Scott Monty

 

What would David Ogilvy do? That's the question I've been asking myself, and I think I've got the answer.

First, a little background. One of the social media colleagues I've had a chance to meet over the last couple of weeks was Greg Verdino. His recent blog post mentions his attendance at Virtual Worlds 2007 conference, in which he noted how few marketers and agency executives were present. So profound was it that David Armano made it his Thought of the Day.

Far from surprising Greg (or me), it reinforced what we both discussed when we met: the majority of marketers are trying to figure out ways t harness the field of new marketing strategies (blogging / podcasting / Second Life / social network) without the benefit of actually using the technologies. When did this - giving advice on something you don't understand - become the hallmark of a successful marketer?

Think about it for a minute: would an agency exec work on a television commercial without ever having seen one? Would any good creative director design a print ad without looking through a magazine to see what the surrounding material is like? Not on your life. Yet they throw the social media terms around as if they just represent another channel.

If you've ever read the seminal book Ogilvy on Advertising, you'll know that David Ogilvy made two very important points in the book - points that defined his career:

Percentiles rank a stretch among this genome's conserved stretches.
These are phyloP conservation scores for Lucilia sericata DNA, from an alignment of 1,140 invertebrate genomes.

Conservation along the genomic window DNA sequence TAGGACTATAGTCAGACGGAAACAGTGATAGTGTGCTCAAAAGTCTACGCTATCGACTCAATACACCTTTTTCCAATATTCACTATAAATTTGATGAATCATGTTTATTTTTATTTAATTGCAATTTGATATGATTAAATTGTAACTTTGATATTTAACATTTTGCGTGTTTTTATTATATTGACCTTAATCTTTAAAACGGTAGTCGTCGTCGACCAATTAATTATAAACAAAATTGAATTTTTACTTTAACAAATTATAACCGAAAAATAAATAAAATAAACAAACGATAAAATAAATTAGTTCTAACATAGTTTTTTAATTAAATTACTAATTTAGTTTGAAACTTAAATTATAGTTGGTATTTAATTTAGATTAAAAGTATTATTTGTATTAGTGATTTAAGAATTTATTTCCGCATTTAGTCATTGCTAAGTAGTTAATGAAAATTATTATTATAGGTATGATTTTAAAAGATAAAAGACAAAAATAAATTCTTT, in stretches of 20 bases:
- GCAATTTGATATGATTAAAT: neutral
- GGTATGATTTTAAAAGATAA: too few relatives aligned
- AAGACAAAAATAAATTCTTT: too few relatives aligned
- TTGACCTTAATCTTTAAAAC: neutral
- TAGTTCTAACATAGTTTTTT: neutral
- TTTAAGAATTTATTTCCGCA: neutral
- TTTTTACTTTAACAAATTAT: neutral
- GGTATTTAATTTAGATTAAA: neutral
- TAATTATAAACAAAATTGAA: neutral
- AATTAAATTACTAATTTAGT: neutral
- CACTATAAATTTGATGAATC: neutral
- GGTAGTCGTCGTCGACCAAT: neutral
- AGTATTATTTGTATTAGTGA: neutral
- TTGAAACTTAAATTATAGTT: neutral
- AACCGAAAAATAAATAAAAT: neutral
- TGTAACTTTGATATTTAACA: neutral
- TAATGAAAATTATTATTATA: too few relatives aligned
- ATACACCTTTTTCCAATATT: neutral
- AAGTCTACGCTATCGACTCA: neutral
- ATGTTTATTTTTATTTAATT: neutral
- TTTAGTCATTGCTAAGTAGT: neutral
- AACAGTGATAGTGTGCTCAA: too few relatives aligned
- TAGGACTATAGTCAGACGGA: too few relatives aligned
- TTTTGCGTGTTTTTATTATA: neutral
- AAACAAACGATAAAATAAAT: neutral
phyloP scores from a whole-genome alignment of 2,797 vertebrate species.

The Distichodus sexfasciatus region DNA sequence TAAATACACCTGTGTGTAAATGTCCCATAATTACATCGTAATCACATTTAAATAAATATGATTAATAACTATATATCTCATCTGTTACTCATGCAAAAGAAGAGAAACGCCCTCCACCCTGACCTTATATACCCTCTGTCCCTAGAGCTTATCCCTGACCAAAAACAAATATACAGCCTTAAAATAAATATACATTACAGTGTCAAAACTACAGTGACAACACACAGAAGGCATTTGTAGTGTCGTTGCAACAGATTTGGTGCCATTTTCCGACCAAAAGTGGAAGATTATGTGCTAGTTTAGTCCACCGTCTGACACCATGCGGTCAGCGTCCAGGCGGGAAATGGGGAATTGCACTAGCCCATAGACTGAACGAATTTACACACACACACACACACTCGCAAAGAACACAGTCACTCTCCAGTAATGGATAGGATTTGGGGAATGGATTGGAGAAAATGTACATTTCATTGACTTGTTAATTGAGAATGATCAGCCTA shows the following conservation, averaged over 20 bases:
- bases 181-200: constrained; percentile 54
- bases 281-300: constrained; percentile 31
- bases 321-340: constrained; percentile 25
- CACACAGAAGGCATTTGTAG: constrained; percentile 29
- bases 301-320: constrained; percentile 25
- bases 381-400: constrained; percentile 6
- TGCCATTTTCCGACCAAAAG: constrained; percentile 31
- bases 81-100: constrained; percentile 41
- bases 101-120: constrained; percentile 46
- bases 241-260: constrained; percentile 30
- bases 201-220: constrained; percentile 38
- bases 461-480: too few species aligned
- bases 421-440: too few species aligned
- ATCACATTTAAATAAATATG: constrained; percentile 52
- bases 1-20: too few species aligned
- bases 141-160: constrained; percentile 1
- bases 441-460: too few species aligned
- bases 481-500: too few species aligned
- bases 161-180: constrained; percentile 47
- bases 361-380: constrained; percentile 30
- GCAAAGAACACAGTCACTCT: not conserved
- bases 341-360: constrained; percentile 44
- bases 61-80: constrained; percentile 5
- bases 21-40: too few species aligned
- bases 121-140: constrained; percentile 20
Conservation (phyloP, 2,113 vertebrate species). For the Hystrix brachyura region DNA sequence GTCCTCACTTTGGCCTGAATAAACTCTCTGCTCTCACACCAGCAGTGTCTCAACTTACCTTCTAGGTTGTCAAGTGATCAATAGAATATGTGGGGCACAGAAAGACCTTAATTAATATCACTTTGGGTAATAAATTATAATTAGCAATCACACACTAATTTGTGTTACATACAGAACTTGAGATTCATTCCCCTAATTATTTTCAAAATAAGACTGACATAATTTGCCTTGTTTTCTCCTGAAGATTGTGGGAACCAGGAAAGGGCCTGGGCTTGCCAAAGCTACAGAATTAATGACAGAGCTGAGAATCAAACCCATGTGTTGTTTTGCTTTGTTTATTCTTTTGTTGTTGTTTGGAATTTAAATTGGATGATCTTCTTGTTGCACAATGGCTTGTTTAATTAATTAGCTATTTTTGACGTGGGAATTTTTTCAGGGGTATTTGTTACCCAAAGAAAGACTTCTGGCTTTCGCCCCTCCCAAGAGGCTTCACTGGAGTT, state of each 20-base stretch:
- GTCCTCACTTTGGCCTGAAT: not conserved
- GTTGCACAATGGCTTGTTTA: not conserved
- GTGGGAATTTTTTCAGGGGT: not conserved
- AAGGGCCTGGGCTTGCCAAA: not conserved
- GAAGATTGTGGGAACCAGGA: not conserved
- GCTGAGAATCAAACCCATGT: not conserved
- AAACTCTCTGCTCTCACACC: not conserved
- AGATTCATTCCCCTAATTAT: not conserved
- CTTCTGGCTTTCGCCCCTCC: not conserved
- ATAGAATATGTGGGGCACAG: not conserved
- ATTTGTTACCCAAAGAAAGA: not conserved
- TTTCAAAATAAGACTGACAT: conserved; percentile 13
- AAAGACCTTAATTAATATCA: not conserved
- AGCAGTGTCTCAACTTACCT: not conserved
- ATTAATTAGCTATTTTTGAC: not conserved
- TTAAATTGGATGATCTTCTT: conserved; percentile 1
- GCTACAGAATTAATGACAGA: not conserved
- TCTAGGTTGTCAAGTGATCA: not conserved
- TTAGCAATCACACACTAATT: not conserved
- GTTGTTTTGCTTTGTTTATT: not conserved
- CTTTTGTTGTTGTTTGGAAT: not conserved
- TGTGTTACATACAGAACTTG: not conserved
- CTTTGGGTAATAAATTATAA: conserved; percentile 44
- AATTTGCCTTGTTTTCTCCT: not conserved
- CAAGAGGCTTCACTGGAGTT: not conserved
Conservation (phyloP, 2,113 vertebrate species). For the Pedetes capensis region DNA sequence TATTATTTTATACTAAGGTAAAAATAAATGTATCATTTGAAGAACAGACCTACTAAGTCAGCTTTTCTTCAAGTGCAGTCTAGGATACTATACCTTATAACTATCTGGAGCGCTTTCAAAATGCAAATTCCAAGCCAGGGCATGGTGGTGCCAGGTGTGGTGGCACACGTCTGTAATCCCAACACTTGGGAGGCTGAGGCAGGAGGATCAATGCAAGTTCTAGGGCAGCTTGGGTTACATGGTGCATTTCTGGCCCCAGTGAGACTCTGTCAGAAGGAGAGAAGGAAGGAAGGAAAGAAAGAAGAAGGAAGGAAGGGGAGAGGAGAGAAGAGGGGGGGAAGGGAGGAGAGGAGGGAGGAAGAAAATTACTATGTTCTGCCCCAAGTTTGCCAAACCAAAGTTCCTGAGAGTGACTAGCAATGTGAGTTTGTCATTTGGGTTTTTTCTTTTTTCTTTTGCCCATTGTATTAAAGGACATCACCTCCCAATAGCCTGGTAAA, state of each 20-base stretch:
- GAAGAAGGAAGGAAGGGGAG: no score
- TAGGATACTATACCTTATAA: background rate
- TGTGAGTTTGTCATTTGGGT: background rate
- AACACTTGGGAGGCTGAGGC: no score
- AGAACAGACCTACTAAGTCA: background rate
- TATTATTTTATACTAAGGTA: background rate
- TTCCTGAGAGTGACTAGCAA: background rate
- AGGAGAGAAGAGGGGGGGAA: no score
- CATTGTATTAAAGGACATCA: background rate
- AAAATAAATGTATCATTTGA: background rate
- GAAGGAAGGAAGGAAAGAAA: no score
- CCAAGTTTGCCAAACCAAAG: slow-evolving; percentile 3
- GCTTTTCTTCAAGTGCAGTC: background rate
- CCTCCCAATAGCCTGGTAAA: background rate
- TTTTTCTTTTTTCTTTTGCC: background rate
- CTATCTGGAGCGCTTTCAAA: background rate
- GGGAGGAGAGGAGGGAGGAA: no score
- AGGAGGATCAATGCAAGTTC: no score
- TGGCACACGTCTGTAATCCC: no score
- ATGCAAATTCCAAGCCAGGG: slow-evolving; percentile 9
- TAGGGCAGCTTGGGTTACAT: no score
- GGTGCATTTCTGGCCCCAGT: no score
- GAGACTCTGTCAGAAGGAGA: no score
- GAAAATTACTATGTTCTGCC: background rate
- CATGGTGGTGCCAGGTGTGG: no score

1. Research is crucial. Understand the client, understand their customer and what motivates them. This was so important that he named himself Research Director at his agency.
  2. Live the brand. It didn't matter if the client was Rolls Royce, Schweppes or Sears, Ogilvy always bought his clients' products and experienced them just as any customer would, which made him much more effective when he wrote about them.
So, if David Ogilvy were to counsel a client on the social media space today, would he have a blog? A MySpace profile? Would he listen to podcasts? You bet your life he would.

While social media is considered as just another facet to an integrated marketing program (and rightfully so), it's a more complex than most agency execs and marketers think. This is a conversation medium, one that requires understanding and finessing. You wouldn't show up at a sophisticated cocktail party dressed poorly and proceed to interrupt a conversation, grab a handful of hors d'oeuvres and smash your face down in the punch bowl, would you?

Well that's the equivalent of a marketer inexperienced in the field of new marketing / social media showing up to Second Life, starting a blog, etc. without having taken the time to participate in and understand the space.

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